Somewhat orthogonal to Infer/Ask/Reveal culture is "Soft" vs "Sharp" culture. Sharp culture tends to have more biting humor, ribbing each other, and criticism. Soft culture tends to value kindness and social harmony more. Sam says that Sharp culture "values honesty more." Robby Bensinger counters in the comments: "My own experience is that sharp culture makes it more OK to be open about certain things (e.g., anger, disgust, power disparities, disagreements), but less OK to be open about other things (e.g., weakness, pain, fear, loneliness, things that are true but not funny or provocative or badass)."
Small talk often sounds nonsensical to literally-minded people, but it serves a fairly important function: giving people a structured path to figure out how much time/sympathy/interest they want to give each other. And even when the answer is "not much", it still is, significantly, nonzero - you regard each other as persons, not faceless strangers.
Personhood [Social Interfaces?] (Kevin Simler)
This essays gets a lot of mixed reactions, much of which I think has to do with its use of the word "Person." The essay is aimed at explaining how people end up treating each other as persons or nonpersons, without making any kind of judgement about it. This includes noting some things human tend to do that you might consider horrible.
Like many grand theories, I think it overstates it's case and ignores some places where the explanation breaks down, but I think it points at a useful concept which is summarized by this adorable graphic:
The essay uses the word "personhood". In the original context, this was useful: it gets at why cultures develop, why it matters whether you're able to demonstrate reliably, trust, etc. It helps explain outgroups and xenophobia: outsiders do not share your social norms, so you can't reliably interact with them, and it's easier to think of them as non-people than try to figure out how to have positive interactions.
But what I'm most interested in is "how can we use this to make it easier for groups with different norms to interact with each other"? And for that, I think using the word "personhood" makes it way more likely to veer into judging each other for having different preferences and communication styles.
What makes a person is... arbitrary, but not fully arbitrary.
Rationalist culture tends to attract people who prefer a particular style of “social interface”, often favoring explicit communication and discussing ideas in extreme detail. There's a lot of value to those things, but they have some problems:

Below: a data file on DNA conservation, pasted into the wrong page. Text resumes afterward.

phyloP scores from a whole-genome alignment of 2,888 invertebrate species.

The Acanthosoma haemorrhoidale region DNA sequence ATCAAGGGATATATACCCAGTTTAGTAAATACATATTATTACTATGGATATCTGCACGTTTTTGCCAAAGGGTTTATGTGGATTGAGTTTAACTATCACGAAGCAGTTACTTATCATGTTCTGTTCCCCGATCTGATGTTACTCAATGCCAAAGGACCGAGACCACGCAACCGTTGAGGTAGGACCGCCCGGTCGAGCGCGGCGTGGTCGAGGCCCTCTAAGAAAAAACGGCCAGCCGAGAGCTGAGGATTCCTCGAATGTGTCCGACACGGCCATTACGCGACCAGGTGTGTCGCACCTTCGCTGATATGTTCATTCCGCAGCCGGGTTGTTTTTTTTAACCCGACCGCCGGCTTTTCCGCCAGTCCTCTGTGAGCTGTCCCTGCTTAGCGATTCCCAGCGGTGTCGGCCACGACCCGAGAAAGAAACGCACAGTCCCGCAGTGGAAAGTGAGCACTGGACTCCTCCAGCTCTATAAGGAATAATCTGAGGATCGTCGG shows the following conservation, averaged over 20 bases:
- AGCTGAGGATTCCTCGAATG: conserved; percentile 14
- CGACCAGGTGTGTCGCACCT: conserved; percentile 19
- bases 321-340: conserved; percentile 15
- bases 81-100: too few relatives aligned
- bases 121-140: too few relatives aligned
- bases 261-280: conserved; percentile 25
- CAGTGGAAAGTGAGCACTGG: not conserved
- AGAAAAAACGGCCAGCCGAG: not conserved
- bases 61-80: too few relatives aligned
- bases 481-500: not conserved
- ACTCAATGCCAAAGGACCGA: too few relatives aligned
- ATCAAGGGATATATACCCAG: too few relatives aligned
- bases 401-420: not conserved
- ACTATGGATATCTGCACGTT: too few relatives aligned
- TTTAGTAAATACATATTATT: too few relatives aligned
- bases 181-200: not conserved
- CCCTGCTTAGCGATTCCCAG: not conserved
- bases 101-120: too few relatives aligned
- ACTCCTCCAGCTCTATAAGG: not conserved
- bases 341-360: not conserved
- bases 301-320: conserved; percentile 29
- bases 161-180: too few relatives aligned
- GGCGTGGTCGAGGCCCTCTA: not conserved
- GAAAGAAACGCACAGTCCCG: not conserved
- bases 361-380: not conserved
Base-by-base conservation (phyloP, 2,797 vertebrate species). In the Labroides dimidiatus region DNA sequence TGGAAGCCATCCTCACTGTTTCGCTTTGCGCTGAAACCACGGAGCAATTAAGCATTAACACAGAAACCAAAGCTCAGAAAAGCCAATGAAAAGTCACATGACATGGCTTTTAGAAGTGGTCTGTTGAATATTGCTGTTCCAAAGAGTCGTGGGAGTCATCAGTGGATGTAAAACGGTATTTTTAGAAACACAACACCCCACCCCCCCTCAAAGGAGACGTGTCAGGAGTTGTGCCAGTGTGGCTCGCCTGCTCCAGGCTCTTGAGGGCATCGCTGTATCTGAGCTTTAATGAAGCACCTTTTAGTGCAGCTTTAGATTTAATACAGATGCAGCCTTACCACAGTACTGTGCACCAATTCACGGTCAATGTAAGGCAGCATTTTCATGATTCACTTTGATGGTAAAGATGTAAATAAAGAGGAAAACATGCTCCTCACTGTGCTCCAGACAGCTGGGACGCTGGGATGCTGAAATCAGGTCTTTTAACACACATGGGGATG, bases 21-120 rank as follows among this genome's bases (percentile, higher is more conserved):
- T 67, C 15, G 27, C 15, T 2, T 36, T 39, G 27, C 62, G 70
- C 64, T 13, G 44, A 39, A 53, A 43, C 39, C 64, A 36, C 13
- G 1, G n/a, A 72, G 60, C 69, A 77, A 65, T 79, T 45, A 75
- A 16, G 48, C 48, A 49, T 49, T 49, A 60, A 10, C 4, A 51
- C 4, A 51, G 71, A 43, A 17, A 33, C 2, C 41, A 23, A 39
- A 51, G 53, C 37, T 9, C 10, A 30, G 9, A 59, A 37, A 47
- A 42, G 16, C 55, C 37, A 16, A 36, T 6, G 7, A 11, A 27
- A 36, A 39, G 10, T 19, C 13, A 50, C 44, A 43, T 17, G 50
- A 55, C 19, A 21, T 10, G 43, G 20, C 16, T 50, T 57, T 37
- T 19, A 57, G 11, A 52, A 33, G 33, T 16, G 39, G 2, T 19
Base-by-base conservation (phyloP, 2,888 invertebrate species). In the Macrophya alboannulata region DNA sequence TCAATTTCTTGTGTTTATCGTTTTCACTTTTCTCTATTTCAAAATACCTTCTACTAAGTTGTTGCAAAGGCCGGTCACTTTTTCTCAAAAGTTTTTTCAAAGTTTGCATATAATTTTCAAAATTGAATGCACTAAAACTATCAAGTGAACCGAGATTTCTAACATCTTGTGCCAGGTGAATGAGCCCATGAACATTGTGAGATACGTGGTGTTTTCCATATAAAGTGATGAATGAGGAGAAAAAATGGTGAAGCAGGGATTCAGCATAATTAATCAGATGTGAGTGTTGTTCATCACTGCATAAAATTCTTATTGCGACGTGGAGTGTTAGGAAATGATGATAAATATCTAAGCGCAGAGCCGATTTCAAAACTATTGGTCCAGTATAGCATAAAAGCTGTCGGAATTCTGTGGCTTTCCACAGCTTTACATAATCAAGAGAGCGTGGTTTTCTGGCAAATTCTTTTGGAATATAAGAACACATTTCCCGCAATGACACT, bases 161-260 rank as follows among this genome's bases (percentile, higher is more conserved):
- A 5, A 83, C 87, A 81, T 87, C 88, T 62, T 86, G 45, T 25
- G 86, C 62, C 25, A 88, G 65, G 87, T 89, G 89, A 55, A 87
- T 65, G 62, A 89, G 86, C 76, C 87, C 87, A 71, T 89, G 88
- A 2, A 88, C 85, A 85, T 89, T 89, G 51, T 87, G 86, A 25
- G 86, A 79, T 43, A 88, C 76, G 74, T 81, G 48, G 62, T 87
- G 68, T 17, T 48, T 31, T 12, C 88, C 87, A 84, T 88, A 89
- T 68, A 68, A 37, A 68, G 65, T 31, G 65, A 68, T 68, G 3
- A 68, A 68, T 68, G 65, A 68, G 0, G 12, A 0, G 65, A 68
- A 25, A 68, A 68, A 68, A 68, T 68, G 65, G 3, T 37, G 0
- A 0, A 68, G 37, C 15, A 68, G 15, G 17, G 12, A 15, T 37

a) this social interface does NOT mesh well with much of the rest of world (this is a problem if you have any goals that involve the rest of the world)
b) this goal does not uniformly mesh well with all people interested in and valuable to the rationality community.
I don't actually think it's possible to develop a set of assumptions that fit everyone's needs. But I do think it's possible to develop better tools for navigating different social contexts. I think it may be possible both to tweak sets-of-norms so that they mesh better together, or at least when they bump into each other, there's greater awareness of what's happening and people's default response is "oh, we seem to have different preferences, let's figure out how
Maybe we can end up with something that looks kinda like this:
Against Being Against or For Tell Culture (Brienne Yudkowsky)
Having said a bunch of things about different cultural interfaces, I think this post by Brienne is really important, and highlights the end goal of all of this.
"Cultures" are a crutch. They are there to help you get your bearings. They're better than nothing. But they are not a substitute for actually having the skills needed to navigate arbitrary social situations as they come up so you can achieve whatever it is you want to achieve.
To master communication, you can't just be like, "I prefer Tell Culture, which is better than Guess Culture, so my disabilities in Guess Culture are therefore justified." Justified shmustified, you're still missing an arm.
My advice to you - my request of you, even - if you find yourself fueling these debates [about which culture is better], is to (for the love of god) move on. If you've already applied cognitive first aid, you've created an affordance for further advancement. Using even more tourniquettes doesn't help.
ii. Game Theory, Recursion, Trust
(or, "Social dynamics are complicated, you are not getting away with the things you think you are getting away with, stop trying to be clever, manipulative, act-utilitarian or naive-consequentialist without actually understanding what is going on")
Grokking Newcomb's Problem and Deserving Trust (Andrew Critch)
Critch argues why it is not just "morally wrong", but an intellectual mistake, to violate someone’s trust (even when you don’t expect any repercussions in the future).
When someone decides whether to trust you (say, giving you a huge opportunity), on the expectation that you’ll refrain from exploiting them, they’ve already run a low-grade simulation of you in their imagination. And the thing is that you don’t know whether you’re in a simulation or not when you make the decision whether to repay them.